The school year is almost over, and spring TV is just heating up. In the limited amount of time we have left together, I figured I would write a totally arbitrary awards column, partly because there’s not really any new TV happening this week. What follows is a number of awards I’ve given to shows throughout the year: Awards named after my favorite examples from other shows. Look, the point of this exercise is not to reinvent the wheel—or the awards column—just to bestow awards to those I deem deserving.
We’re back, baby. Last Sunday night, the great television experiment known to us mere mortals as “Game of Thrones” continued its meteoric ascent into our hearts and minds. Viewers have all been waiting for it, and when the first four episodes leaked online yesterday, thousands of our weaker brethren downloaded it. It’s easily the biggest thing to happen on television this year. As such, it is only fitting that I use the space provided to sing its praises (as well as make some make some minor complaints). Warning—spoilers from Sunday’s episode, and some mild book-reader nit-picking follows.
Ladies and gentlemen, boys and girls, the moment we’ve—or at least I’ve—been waiting for all semester has finally almost arrived. The world is three days from the premiere of the fifth season of “Game of Thrones.” Because I am very excited, I thought it might be useful to go through what we may expect from this season and what I, an accursed book reader, want from what has the potential the best season yet.
Seemingly every year that it’s been on the air, “Community” has been moved, cancelled or resurrected. In fact, it’s happened so often that we “Community” fans have even created a hashtag (#sixseasonsandamoive) to express our exasperation with the show’s fluctuating status, the latest example its resurrection at the hands of Yahoo Screen, which prompted thousands to young Americans to ask whether or not Yahoo was still a thing.
Will Forte’s new sitcom, “The Last Man on Earth,” focuses on the new, post-apocalyptic life of Phil Miller, the last living man on Earth, as he attempts to survive and thrive in his new surroundings. It’s also one of the best new shows on television this spring. Will Forte is a comedic mastermind, and unhinging him to do all of the things we would do if we were trapped in the world alone is solid gold. However, it’s not just Forte that makes the show great; everything from setting to script conspires and aspires to make “The Last Man on Earth” worthy of praise.
Like most everything else, television is all about relationships. From “The Sopranos” to “Community,” all great shows use personal relationships as a fulcrum to lift up the rest of the plot around them. However, when shows (especially dramas) forgot about the world outside of a marriage or a friendship, when things turn inward just a little bit too much, your show starts to suck.
Last week, “Parks and Recreation” capped off a glorious seven-season run with about as much pure joy and happiness as you can fit into an hour of network television. Storylines wrapped, Pawnee changed (once again) for the better and Mark Brendanawicz was once again nowhere to be found. In an era where TV comedies increasingly focus on the consequences of our screwups, “Parks and Recreation” coupled this with a love of the consequences of our good decisions, too. And in a world where many comedies center around the little engine that couldn’t, Leslie Knope and company were the little engine that did three times and had waffles after. From its inception as a sort of spin-off of “The Office,” “Parks and Recreation” immediately became one of the best sitcoms on TV (I even liked season one). It will be sorely missed.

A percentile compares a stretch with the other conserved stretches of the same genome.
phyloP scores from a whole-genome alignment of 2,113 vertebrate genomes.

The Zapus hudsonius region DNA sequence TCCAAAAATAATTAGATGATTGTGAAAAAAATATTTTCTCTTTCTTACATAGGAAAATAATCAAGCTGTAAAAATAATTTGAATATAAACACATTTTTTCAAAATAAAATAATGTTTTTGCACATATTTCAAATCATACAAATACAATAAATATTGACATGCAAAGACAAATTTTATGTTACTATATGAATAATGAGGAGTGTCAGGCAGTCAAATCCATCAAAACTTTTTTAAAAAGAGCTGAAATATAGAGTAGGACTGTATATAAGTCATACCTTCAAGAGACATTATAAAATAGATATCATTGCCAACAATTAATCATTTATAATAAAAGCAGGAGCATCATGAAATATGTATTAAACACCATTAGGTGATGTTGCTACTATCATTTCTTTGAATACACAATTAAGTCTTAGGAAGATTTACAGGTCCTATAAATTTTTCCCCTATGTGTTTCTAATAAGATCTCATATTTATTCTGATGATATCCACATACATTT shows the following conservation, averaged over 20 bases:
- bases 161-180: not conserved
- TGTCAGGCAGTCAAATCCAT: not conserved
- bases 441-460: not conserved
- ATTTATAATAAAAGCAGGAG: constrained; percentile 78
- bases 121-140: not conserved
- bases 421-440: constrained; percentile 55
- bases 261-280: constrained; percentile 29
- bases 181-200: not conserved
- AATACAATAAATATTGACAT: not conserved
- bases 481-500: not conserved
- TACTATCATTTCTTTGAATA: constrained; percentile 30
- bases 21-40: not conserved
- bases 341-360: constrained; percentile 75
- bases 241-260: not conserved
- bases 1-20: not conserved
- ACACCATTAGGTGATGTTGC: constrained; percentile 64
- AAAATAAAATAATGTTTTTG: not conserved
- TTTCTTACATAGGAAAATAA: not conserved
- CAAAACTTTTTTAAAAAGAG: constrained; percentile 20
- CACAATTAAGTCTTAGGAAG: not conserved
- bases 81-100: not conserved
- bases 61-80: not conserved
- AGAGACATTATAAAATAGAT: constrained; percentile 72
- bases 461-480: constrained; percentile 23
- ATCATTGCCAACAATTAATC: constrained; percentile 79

“The Walking Dead” is back, baby! Finally, after months of waiting, one of my favorite television shows is back in its familiar Sunday night slot(s). The first half of the fifth season represented one of the biggest television 180s that I’ve ever seen; last year, the show had the pacing and stumbling of Rick Grimes walking down railroad tracks, and now it's as exciting and suspenseful as it’s ever been. Naturally, between this most welcome surprise and the tension that was the midseason finale, I’ve been ready to get back on the road with our heroes for a while now.
“Breaking Bad” is widely considered to be one of the greatest television programs of the last decade, if not of all time. I agree with this assessment; it’s entertaining, well written, addictive and engaging. So, when I rushed home from work on Sunday night to watch the premiere of “Better Call Saul,” I was expecting something very similar to “Breaking Bad.” Generally, that wouldn’t be too far-fetched; if you’re making a spinoff, you only change it enough to let watchers know the material is just new enough to be interesting. Sometimes this works… and sometimes you get “Joey.” I spent months hoping “Better Call Saul” would not be the next “Joey,” and that the writers would see the potential of Saul alone and not ruin him forever.
Last week, I may have mentioned that this time of year is where TV goes to die. however, what I dod not take into account is that it’s trailer season! Not one but two super-amazing, awesome trailers debuted over the past week: one for season five of “Game of Thrones” and the other for “Wet Hot American Summer.” We knew that a “Game of Thrones” trailer would be forthcoming, and rather than shoot my “GOT” wad this early in the semester, I’ll just say that it was awesome. Like, really awesome. But the real exciting (and kind of unexpected) news of the day belongs to the “Wet Hot American Summer” teaser.